Congratulations to the Tampa Bay Bucs; the combination of an efficient offense and a dominating defense made them Super Bowl champions last night. After watching the Bucs last night, it is hard to fathom how that team lost to the Bears back in October scoring only 19 points in that game. Let me make 5 overview comments/takeaways from the game last night:
- I did not like the officiating; they made several calls that looked “ticky-tack” to me and yet allowed lots of behavior that could well have drawn unsportsmanlike conduct flags. The officiating did not decide the outcome, but I have seen games with better officiating.
- The injuries to the Chiefs’ OL were significant. The Bucs have a good pass rush; last night it looked like the Fearsome Foursome.
- Todd Bowles called a great game on defense for the Bucs; he turned the Chiefs into a one-dimensional offense.
- Purely from an entertainment standpoint, this game was not particularly interesting from about the second quarter on. The outcome was not really in doubt for the last 35-40 minutes of playing time.
- Between the advertisers’ virtue signaling and the NFL’s proclamations to demonstrate how “woke” it is and CBS’ incessant hawking of its new show, Clarice, are you ready to take to the streets to demand the return of the Budweiser frogs, the Clydesdales and the day-trading baby in his crib?
I must correct an erratum from last week’s Final Football Friday. It came to me in an email from the person who is the Chief Logistics Officer for our annual Las Vegas Fall Pilgrimage – – a tradition seeking a return to normalcy in 2021. Last week, I said that a memorable Super Bowl moment was Tom Brady’s Hail Mary pass against the Eagles falling incomplete. Then I added this:
“Why that is particularly memorable is that if it had been complete, the Pats would have won the game AND Tom Brady would have broken the all-time NFL record for most yards passing in a game – a record that has stood since 1951.”
Here is the correction that needs to be made from my email notification:
“A minor nitpick – if I recall correctly, the Iggles won that NE SB by 8 (41-33), so I think your statement is wrong. So actually they would have needed a 2-point conversion just to tie.”
That is not a “minor nitpick”; that is what happened in Super Bowl LII; my memory was faulty.
While I am in the mode of passing along email comments, I also received one over the weekend from the “reader in Houston” with another correction/clarification from the Final Football Friday. In there, I said that Tom Brady had not been rated as a high school prospect when he graduated. That is technically accurate – – but there is more to the story and a lot of the additional information can be lifted from the email I received:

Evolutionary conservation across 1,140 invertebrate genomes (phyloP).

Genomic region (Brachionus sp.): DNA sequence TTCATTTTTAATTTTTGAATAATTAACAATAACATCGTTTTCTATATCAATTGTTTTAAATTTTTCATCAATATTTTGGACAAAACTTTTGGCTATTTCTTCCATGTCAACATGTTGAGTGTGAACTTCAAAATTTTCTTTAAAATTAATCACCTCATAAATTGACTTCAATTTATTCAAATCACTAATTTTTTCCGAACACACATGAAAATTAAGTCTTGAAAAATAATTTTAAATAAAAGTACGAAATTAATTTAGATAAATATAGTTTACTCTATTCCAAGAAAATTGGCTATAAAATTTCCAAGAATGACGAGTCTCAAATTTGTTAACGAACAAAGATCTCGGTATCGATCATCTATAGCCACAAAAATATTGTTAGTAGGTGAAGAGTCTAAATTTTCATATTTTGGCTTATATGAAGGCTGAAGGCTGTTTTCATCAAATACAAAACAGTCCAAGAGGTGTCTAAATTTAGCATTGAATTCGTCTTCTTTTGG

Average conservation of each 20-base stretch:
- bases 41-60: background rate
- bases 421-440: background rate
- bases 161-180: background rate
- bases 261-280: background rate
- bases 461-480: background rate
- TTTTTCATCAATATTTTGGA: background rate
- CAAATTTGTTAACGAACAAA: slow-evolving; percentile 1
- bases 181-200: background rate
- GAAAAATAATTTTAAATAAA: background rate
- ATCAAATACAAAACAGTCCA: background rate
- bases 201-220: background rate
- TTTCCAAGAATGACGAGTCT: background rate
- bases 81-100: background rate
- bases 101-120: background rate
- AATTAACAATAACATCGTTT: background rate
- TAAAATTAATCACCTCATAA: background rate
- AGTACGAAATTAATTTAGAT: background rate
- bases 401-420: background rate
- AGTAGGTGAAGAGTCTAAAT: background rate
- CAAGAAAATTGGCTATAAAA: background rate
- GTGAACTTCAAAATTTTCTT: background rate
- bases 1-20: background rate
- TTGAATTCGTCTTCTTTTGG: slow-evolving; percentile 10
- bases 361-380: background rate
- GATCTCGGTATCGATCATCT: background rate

“I don’t know which ratings service(s) that you’re referring to, but Rivals.com is probably the most “reliable” high school rating service. It never had a chance to rank Brady in 1996 because it didn’t start until the early 2000s.
“FYI – Chad Pennington (Jets), Giovanni Carmazzi (49ers), Chris Redman (Ravens), Tee Martin (Steelers), Marc Bulger (Saints) and Spergon Wynn (Browns) were the six QBs drafted ahead of Tom in the 2000 NFL draft.
“As Brady came along before the advent of Rivals.com, there was no ranking for him by them, when he was at Serra HS (San Mateo) before going on to Michigan. Even at Michigan, he had to sit behind Brian Griese for two years and then, though he became the starting QB his last two years there, he platooned with Drew Henson.
“Even if Rivals.com was around in 1996, Brady wouldn’t have even been the best QB in California, since Carmazzi threw for almost 10,000 yards in his high school career and there’s definitely no way to really know where Tom would be ranked in the entire national recruiting class.”
The reader wonders what rating service(s) I was using; the answer is none of them. I did a Google search on something like “Tom Brady high school prospect ratings” and got nothing; so, I varied the search a bit hoping to clarify and still got nothing. Ergo, I concluded that he had not been rated as a prospect coming out of high school since the same sort of search query worked in the other cases cited.
I also mentioned last week that the Washington Wizards are off to a miserable start – – they are 5-15 as of this morning – – and Bradley Beal is getting frustrated. He leads the league in scoring average (33.5 points per game), but he told a local reporter:
“I just hate losing…it’s been tough.”
Beal has been with the Wizards since the 2012-2013 season. In that time – – and not adding in the results for the current season – – the Wizards record has been 309-337. You would think he would have acclimated to losing by this point…
And speaking of the NBA – obliquely – the league is going to stage an All-Star Game in early March. What a bad idea that is… The league is struggling to put on its regular season games amid the pandemic and its byzantine COVID-19 protocols. And so, instead of just taking a breather in the schedule hopefully to clamp down a bit on positive tests and contact tracing demands, the NBA will gather up a lot of players and move them to a site where they can play a totally meaningless couple of games along with even more meaningless events like the Slam Dunk Contest. Someone in the NBA Executive Suites must have been sleep-deprived for about 96 hours to come up with that idea.
Finally, I said the NBA should take a break in the season “hopefully” to clamp down a bit on COVID-19. Let me close today with the definition of “hopefully” from The Official Dictionary of Sarcasm:
“Hopefully: A word meaning ‘probably not.’ As in, ‘Hopefully, I will be able to make your newborn’s upcoming circumcision.’”
But don’t get me wrong, I love sports………